by Risa Steinberg
I have always felt a need to communicate and, even
more importantly, to be understood. But as a child,
I always hit an emotional wall when trying to speak.
Although my great-aunt Rose had no connection to
dance, she intuitively saw that I needed an outlet, and
recommended that I take a movement class. It was
literally life-changing. I realized I could make myself
understood without my needing to be verbal.
Hypervigilance kept me curious and always looking for the best way to answer questions like the ones
that dance presents. How do you do a movement
and what makes it communicate? How do you make
dancing less complicated? What is technique and what
is its purpose?
These personal pursuits increased when I was
studying dance at The Juilliard School and was given
the opportunity to teach my peers. I was immediately
aware of how my need to answer those questions
made a signi;cant impact on those I was teaching.
I wanted to ;gure out the puzzle for them as well
as myself. This produced a remarkable giving and
receiving of information. That was when my love
for teaching was born. The satisfaction of seeing that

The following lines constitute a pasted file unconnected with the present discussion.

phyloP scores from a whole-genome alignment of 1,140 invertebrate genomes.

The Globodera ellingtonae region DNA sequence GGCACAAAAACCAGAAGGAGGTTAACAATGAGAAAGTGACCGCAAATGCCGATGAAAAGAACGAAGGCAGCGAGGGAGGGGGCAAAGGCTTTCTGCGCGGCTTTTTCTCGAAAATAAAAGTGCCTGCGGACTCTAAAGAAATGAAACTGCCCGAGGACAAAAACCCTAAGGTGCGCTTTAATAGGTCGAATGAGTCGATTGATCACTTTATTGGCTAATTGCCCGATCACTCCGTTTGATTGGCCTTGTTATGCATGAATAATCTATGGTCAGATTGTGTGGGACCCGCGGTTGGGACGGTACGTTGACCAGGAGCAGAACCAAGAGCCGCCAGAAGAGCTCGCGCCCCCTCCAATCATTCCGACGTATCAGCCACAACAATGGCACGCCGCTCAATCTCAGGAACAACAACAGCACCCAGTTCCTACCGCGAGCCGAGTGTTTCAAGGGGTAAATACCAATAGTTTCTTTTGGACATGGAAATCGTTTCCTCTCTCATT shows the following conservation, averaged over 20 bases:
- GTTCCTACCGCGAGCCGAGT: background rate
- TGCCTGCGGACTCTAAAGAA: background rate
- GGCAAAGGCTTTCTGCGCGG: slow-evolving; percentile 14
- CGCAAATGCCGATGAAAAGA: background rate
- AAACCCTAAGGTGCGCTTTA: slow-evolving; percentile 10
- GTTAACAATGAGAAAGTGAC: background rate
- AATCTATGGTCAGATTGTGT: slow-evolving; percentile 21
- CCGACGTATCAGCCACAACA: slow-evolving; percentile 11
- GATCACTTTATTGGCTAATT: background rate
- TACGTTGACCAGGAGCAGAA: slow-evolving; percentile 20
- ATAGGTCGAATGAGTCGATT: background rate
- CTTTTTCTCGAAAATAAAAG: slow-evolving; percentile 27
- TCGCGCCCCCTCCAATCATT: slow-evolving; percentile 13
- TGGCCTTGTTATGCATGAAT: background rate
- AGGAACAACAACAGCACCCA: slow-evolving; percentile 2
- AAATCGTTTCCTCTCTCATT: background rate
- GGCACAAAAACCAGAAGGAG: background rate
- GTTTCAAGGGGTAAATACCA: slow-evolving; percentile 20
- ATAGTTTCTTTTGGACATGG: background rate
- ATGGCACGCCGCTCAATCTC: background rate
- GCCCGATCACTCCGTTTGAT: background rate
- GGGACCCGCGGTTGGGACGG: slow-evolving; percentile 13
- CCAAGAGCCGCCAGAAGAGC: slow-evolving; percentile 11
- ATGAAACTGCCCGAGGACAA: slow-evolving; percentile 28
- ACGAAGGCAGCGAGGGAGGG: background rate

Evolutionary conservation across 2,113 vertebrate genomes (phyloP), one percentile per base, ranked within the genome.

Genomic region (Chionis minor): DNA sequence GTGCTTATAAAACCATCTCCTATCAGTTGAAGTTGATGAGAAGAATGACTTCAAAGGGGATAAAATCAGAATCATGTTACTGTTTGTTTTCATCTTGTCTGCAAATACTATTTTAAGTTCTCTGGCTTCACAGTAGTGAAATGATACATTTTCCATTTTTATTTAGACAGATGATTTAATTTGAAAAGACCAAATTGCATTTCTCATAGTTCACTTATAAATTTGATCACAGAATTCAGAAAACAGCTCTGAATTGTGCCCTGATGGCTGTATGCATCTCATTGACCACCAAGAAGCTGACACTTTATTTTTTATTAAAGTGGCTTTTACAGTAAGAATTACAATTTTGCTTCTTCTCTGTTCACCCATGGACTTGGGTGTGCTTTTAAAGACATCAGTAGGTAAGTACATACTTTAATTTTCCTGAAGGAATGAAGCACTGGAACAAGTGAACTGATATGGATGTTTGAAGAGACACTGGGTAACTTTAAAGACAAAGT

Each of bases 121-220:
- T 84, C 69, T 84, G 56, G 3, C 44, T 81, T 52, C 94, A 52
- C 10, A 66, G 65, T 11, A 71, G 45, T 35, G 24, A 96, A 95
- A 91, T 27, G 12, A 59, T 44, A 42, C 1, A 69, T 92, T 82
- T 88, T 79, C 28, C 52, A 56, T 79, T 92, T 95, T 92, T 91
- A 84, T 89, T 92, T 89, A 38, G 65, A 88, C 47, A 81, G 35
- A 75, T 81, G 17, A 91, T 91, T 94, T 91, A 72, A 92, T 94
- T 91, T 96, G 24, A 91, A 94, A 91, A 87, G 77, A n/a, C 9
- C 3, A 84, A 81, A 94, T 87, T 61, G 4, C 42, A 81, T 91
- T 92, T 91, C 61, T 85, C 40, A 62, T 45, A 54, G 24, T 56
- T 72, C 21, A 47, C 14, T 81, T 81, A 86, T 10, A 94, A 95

“wow” moment in someone’s eyes when the impossible becomes the possible is so rewarding.
I’ve had the fortune to have exceptional teachers,
and, even with that, I’ve found that teaching itself is
one of the greatest teachers: If you can ;gure out how
to teach it, you probably can ;gure out how to do it.
My challenge now is to try to embody the stan-
dards I set for those I teach. Presently, while perform-
ing in Sleep No More, I am deeply invested in what it
is to communicate such a complex story. The physical
demands, and the intensity of the audience in this
immersive theater, create a vibrant stage. That always-
moving energy poses questions, such as how to stay
true to the work when you are spontaneously having
new and unexpected interactions. When someone
who has studied with me sees a performance and says,
“I saw what you taught me,” I implode with joy.
My career as a performer and teacher includes
mentoring and coaching dancers and choreographers,
who are either creating and performing in the ;eld,
or preparing to. I am continually challenged to ;nd
the questions that offer more clarity to each of them.
Being able to help illuminate what someone wants to
say and how they say it is such a gift. ■
Master Limón teacher and
dancer in Sleep No More
Steinberg got her first
opportunity to teach
while studying at The
“If you can figure out
how to teach it, you
probably can figure out
how to do it.”